Skip to main content

Law and order

The police can’t treat protestors as victims

Justin Setterfield/Getty Images

Just over a week ago, a gang of thugs drove through Jewish communities in London with a megaphone, threatening to “rape their daughters”, says Nick Timothy in The Daily Telegraph. “Obviously they thought they were above the law.” Why wouldn’t they? Police officers had walked alongside anti-Israel protestors while they openly broke it. One bobby shouted “Free Palestine”, to cheers. The recent trend in public order has been to stand back and allow minor crimes to take place, then snoop through video footage later. The “nonsense” logic has it that intervening could trigger a more violent confrontation.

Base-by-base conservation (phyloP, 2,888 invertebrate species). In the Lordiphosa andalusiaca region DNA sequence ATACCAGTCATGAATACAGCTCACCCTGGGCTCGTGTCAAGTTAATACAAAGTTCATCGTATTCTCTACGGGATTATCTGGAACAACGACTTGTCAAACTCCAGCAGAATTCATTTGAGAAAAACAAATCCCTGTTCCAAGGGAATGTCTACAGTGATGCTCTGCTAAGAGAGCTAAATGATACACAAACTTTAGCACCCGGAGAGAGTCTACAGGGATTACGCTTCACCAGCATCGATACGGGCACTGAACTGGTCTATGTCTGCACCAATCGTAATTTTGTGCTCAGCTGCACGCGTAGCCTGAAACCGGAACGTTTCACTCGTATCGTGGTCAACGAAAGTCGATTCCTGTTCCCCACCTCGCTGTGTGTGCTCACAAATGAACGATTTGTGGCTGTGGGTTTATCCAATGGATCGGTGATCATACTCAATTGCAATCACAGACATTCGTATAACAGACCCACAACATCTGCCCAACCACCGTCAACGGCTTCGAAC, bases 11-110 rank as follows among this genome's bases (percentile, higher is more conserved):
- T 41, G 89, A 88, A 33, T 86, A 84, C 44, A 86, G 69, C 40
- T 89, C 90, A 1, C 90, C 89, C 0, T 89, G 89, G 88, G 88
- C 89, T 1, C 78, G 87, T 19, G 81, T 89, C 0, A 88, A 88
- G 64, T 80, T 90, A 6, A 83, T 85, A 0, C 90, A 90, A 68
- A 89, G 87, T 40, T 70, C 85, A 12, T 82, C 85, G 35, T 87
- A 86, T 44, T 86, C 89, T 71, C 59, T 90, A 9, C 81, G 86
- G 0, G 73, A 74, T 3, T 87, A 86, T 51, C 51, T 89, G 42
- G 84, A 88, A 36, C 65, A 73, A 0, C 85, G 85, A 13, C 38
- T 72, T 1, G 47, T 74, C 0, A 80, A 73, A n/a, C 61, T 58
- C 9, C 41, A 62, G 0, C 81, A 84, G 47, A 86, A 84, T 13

“We are storing up huge problems for the future.” The biggest is that the police force has signed up to the idea that it is structurally racist. That’s all well and good when tackling bad officers’ racist views, or the fact that police powers such as stop and search “are misused to the disadvantage of mainly young black men”. But it also means coppers feel the need to take a softer approach to criminals “deemed to be victims due to their ethnic or religious identity”. That’s why officers were tough on the Sarah Everard vigil, but eased up on Black Lives Matter and pro-Palestine protests. This gives wrongdoers holding anti-Semitic placards a ready-made excuse: your rules and laws are “discriminatory and racist”. As a result, “the principle that we are all equal before the law is under threat”. And if that goes, no one will be safe.  

Read the full article here (paywall).